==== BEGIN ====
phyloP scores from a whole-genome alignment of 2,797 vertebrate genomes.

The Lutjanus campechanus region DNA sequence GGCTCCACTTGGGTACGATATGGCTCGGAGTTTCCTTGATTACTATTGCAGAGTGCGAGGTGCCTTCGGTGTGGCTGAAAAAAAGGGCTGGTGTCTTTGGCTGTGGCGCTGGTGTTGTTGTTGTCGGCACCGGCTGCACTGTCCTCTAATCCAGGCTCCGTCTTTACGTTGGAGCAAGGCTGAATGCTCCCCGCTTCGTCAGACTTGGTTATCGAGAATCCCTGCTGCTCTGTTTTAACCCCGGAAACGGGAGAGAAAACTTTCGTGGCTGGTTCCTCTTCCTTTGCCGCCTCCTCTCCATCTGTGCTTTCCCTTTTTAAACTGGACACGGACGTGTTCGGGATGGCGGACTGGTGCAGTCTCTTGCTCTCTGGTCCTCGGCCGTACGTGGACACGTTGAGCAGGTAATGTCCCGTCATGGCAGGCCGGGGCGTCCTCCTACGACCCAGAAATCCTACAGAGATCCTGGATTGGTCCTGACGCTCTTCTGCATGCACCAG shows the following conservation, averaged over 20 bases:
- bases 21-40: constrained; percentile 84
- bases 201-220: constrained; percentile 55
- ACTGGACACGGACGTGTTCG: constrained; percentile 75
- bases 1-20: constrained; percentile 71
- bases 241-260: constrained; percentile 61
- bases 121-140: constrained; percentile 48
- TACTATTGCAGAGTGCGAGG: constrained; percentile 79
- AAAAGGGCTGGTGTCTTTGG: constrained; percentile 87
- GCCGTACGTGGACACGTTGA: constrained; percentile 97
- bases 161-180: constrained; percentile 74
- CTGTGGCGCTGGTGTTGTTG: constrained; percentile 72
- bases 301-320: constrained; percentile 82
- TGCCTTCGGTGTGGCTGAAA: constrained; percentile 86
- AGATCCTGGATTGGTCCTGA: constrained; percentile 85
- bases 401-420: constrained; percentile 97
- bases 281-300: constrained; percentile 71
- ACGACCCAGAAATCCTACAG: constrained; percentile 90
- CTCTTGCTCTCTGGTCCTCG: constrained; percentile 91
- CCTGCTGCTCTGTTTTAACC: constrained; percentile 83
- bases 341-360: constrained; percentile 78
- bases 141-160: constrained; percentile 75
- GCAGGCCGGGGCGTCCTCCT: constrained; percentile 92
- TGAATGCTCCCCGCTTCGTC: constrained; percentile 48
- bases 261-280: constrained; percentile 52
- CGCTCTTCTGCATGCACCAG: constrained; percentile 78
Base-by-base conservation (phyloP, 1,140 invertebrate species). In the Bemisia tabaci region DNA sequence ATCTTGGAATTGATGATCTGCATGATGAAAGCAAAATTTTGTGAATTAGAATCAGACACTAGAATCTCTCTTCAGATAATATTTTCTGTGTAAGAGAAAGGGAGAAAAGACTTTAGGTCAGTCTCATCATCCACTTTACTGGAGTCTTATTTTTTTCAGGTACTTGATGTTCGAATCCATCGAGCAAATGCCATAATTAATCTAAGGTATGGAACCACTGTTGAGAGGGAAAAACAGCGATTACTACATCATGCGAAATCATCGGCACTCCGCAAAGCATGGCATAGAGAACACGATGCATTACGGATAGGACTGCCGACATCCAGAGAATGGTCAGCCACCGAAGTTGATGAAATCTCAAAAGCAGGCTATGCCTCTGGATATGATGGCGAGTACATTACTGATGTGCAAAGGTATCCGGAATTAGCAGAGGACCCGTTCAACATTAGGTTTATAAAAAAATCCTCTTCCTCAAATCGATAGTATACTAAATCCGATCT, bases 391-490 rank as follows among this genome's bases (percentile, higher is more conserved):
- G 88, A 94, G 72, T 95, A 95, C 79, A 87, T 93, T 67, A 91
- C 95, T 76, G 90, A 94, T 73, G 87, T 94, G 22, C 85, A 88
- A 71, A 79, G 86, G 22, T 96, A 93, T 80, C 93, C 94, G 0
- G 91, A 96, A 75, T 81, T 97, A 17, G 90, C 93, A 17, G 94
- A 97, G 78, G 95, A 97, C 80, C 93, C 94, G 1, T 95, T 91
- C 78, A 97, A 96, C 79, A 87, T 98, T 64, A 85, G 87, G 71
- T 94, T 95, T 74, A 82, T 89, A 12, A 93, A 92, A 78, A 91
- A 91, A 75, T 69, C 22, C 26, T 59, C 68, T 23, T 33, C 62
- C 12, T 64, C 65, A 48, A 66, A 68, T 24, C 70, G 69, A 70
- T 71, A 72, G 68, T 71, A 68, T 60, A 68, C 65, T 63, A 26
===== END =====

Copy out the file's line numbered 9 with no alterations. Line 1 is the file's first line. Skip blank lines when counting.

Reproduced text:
- TACTATTGCAGAGTGCGAGG: constrained; percentile 79